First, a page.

The five strategic priorities are: 1) advance applied R&D in forensic science; 2) support foundational research; 3) maximize the impact of forensic science R&D; 4) cultivate a diverse, highly skilled forensic science workforce; 5) coordinate across the community of practice.
British mathematician Alan Turing was born in June 1912. Esteemed as the father of computer science, his Turing Machine revealed the full power of modern computation, while his Turing Proof showed its limits.
At Cambridge University, Turing invented the concepts underlying modern computer software and hardware. In 1939, he joined the Bletchley Park code-breaking unit. Once there, he designed and built the automated computing machinery and algorithms needed to crack Enigma—the Nazi’s coding device for sending secret wartime messages.
This innovative automated decryption helped the Allies win World War II. Intercepting coded German troop, navy and air force instructions, the Bletchley unit decoded them in time to foil enemy attacks. But the top-secret code-breaking work would remain classified for decades after the war, and Turing died before he could receive a war hero’s honor and recognition.
While pioneering computer science, Turing also laid the foundation for modern forensic science. In cracking the Nazi’s Enigma code, he introduced the likelihood ratio (LR) to measure digital information. The LR shows how much the support for a hypothesis is changed by an experiment. The LR is routinely used to measure identification information in DNA and other forensic evidence.
Advanced computer systems, like Cybergenetics’ TrueAllele technology, accurately assess the impact of new evidence. Examining data, the computer measures the change in the chance that someone left their DNA. The reported LR number—Turing’s Statistic—can help find, convict, acquit or exonerate suspects.
The Orange County (California) District Attorney’s Office has successfully cleared a 30-year countywide backlog of untested sexual assault kits, resulting in hundreds of new DNA profiles being uploaded to law enforcement databases and criminal charges being filed in six cold cases, including providing justice for a couple kidnapped at gunpoint 28 years ago by a man claiming to be a police officer.
“Every one of these untested sexual assault kits represents a victim who deserves justice,” said Orange County District Attorney Todd Spitzer. “I have made testing every single kit that could be tested a priority since I was a member of the Board of Supervisors. I want to thank Supervisor Don Wagner and the entire Board of Supervisors for their continued support in making this project a reality. By clearing the backlog, we fulfilled a promise to every victim of sexual assault that the Orange County District Attorney’s Office will never stop fighting for victims and we will never stop fighting for justice.”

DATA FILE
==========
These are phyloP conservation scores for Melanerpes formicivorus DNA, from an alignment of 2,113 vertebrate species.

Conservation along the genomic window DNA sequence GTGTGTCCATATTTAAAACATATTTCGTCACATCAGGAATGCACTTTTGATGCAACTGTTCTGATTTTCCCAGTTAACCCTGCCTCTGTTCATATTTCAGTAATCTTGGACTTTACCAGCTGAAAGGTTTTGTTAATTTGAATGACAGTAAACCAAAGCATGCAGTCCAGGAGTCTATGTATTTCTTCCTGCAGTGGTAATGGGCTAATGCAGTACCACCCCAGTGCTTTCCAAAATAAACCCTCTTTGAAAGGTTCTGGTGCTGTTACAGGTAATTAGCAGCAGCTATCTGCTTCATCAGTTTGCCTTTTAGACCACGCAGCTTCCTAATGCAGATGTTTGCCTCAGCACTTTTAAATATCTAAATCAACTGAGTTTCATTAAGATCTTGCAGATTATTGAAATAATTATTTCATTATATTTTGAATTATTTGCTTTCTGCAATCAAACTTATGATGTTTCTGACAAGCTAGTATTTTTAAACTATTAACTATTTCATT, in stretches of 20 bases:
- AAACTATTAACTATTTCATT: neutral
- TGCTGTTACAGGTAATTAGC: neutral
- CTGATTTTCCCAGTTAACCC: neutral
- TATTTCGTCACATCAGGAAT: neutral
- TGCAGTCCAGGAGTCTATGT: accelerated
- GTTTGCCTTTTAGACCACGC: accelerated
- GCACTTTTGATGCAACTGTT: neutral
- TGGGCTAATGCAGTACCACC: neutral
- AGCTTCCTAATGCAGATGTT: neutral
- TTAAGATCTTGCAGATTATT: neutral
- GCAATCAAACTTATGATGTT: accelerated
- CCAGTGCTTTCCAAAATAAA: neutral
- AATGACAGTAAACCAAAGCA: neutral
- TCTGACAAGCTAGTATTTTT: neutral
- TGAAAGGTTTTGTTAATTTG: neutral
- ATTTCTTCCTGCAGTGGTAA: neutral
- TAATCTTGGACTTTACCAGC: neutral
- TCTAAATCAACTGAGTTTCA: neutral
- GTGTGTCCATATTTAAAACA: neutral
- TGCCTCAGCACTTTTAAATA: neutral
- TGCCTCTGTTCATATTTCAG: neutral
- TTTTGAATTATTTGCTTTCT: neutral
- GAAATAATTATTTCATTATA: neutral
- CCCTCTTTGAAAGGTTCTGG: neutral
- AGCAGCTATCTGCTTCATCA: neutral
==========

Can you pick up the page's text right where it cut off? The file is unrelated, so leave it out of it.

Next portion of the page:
In recent years, the Orange County District Attorney’s Office has been working to address the issues of unsubmitted sexual assault kits from various law enforcement agencies throughout Orange County. Using a $1.86 million grant from the National Sexual Assault Kit Initiative (“SAKI”), the District Attorney’s Office created Orange County Sexual Assault Forensic Endeavor “OC SAFE” to inventory thousands of sexual assault kits to identify which kits have yet to be tested.
Out of the 6,480 Orange County sexual assault kits inventoried through the OC SAFE program, 3,791 sexual assault kits were identified as being previously untested. Each of those cases were subsequently reviewed and a total of 1,705 were determined to be eligible to be tested by the Orange County Crime Lab.
A new study in Frontiers in Ecology and Evolution, however, reveals new approaches for getting and maximizing usable DNA from decades-old pickled specimens, and uses these techniques to solve a long-standing mystery about a small snake from the island of Borneo.
Florida International University (FIU) has launched a first-of-its-kind resource for forensic science practitioners, students, researchers, and the general public. The Research Forensic Library provides access to thousands of articles and reports in the scientific literature, a critical step in the forward momentum required of forensic science and its varied applications.
From daily digest emails to curated search results, the Research Forensic Library provides easy, online accessibility to material covering all disciplines of the forensic sciences. The library is part of Global Forensic and Justice Center (GFJC), an FIU program with a focus on innovation from the crime scene to the courtroom.
On the last day of his 45-year career in law enforcement, Detective Jim Scharf of the Snohomish County Sheriff’s Office closed yet another of the tough cases assigned to his cold case unit — the 1990 murder of 17-year-old Michelle Koski. Scharf had five unsolved murders he hoped to solve “before retirement” when he first contacted Parabon NanoLabs in 2018 and, with the company’s help, he has closed all five.
The crime scene sample in the Koski case was particularly challenging. It contained DNA from both the perpetrator and the victim. Dr. Janet Cady, Senior Bioinformatics Scientist at Parabon who performed the analysis said, “Without mixture deconvolution, the genetic genealogy matches would have included relatives of the victim and led investigators down the wrong path.”